One of my favorite movies is "School of Rock," which also happens to be one of 2003's best films. In the movie, Jack Black poses as a substitute teacher at a private school, and, after noticing the students are musically talented, he turns the 10-year-olds into a fully-fledged rock band.
When assigning roles to the students, he approaches the class president and deems her band manager because she had the organizational skills needed to help the band run smoothly. "Summer," he says, "You're in charge of the whole thing."
When I think about marketing operations, I think of this quote — without a team, businesses that depend on technology would have a less-than-seamless experience carrying out their duties. In this post, you’ll learn more about marketing operations and why these teams are essential to a business.
What is marketing operations?
Marketing operations, sometimes referred to as MOps, is an umbrella term that describes the people, processes, and technology that power a business’s overall marketing strategy and increase chances of success.
The people involved in marketing operations build a foundation that reinforces and supports marketing efforts. It makes it easier to achieve goals by implementing systems to ensure marketers are best equipped to succeed at their jobs.
Why is marketing operations important?
93% of B2B marketers say the marketing operation’s function is important or critical to delivering digital transformation. After all, without marketing operations, it would be tough for marketing teams to complete essential activities effectively because they enable other marketing departments to bring cohesion to campaigns and processes.
For example, as technology is necessary to carry out most marketing tasks, a team to manage the complexity of that technology and ensure it works as it should is also necessary — which is exactly what MOps is.
Here are some examples of situations that can be rectified by having a marketing operations team:
|Your investments in marketing technology don’t provide the solutions you thought they would.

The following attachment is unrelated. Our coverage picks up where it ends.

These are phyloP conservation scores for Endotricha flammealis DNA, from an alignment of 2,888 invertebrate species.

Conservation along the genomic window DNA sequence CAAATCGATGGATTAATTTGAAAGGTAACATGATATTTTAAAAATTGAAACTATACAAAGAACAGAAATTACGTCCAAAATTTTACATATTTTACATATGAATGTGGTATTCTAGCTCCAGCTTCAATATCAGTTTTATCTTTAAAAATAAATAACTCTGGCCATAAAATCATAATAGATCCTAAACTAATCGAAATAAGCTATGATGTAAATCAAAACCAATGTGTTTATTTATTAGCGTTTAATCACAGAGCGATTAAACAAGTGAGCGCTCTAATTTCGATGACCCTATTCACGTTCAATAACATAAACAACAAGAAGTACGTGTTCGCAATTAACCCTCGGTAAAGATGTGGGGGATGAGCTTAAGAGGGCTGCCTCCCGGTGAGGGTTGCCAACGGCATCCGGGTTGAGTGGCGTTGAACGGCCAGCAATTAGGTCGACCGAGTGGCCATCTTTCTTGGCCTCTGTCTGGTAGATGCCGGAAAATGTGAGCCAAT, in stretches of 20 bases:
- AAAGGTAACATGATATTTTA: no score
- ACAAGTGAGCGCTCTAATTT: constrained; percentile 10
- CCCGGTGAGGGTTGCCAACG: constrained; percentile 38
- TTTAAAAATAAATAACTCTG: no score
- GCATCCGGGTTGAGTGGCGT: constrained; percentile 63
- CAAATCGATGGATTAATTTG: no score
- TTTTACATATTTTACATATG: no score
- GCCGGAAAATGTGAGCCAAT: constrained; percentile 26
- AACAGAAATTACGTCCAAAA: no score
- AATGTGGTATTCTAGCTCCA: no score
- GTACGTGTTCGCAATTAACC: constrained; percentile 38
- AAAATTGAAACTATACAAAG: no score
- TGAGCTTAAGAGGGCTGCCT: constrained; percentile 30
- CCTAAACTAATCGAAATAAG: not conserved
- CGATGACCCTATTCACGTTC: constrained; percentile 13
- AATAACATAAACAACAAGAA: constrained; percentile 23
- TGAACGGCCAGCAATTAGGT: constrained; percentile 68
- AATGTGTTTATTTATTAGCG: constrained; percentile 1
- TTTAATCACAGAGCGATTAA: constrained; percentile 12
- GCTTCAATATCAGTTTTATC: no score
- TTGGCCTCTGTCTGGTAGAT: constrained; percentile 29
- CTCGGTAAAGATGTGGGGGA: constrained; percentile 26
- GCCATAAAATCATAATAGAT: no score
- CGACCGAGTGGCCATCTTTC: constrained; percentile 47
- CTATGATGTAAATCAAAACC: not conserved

|MOps ensure that teams are enabled by technology solutions and eliminate tech debt.
|You want to streamline data reporting and metrics tracking to understand ROI.
|MOps focus on processes and systems for data reporting to enable teams.
|Strategy execution is a timely process, and you want to lower the amount of time it takes from start to finish.
|MOps helps team improve processes to become more efficient.
At HubSpot, the marketing ops team is responsible for supporting the systems and processes that enable the marketing team to perform optimally in their roles. This includes everything from permissions, conversational marketing, user data, forms, and email operations.
An essential function of how well a marketing ops team works is proper management.
Marketing Operations Management
Marketing operations management creates the framework for how marketing ops and teams do their jobs. This management will make strategic decisions on marketing activities and develop an optimized strategy that dictates beginning to end systems that will contribute to success.
As a point of reference, marketing operations is the process of strategizing and optimizing, while marketing ops management defines how that strategizing and optimizing will happen.
Since marketing operations management aims to increase efficiency, ops teams often have a hand in content planning and campaign analysis.
Role of Marketing Operations
Marketing operations is a combination of different processes that contribute to marketing team success. The role of marketing ops encompasses:
- Project management
- Strategic planning
- Organization benchmarking
- Workflow process development and documentation
- Customer, market, and competitive intelligence research
- Performance measurement
- Campaign analysis and reporting
- Data management
- Process development and implementation
Much of the role of marketing operations comes down to strategic decision making for key marketing strategies, and seeing those projects through to completion based on analyzed data.
Marketing Operations Strategy
Marketing ops team members need to have an expansive skillset. Some of the typical activities this department deals with are email operations, systems analysis, customer data and marketing, user operations, and lead rotation.
All of these roles come together to align the process and platforms needed to carry out marketing tasks for the greater marketing team.
When thinking about a marketing ops strategy, consider the problems the marketing ops team needs to solve, taking into account the needs of customers, stakeholders, and the employees of your company.
How To Create a Marketing Operations Strategy
- Identify what you want your operations strategy to accomplish for stakeholders.
- Figure out a measurable metric to determine the success of your strategy.
- Define your goal(s) using the SMART format.
- If needed, communicate how colleagues can take part in refining your strategy.
- Determine actionable steps in your plan that will help you reach your goals.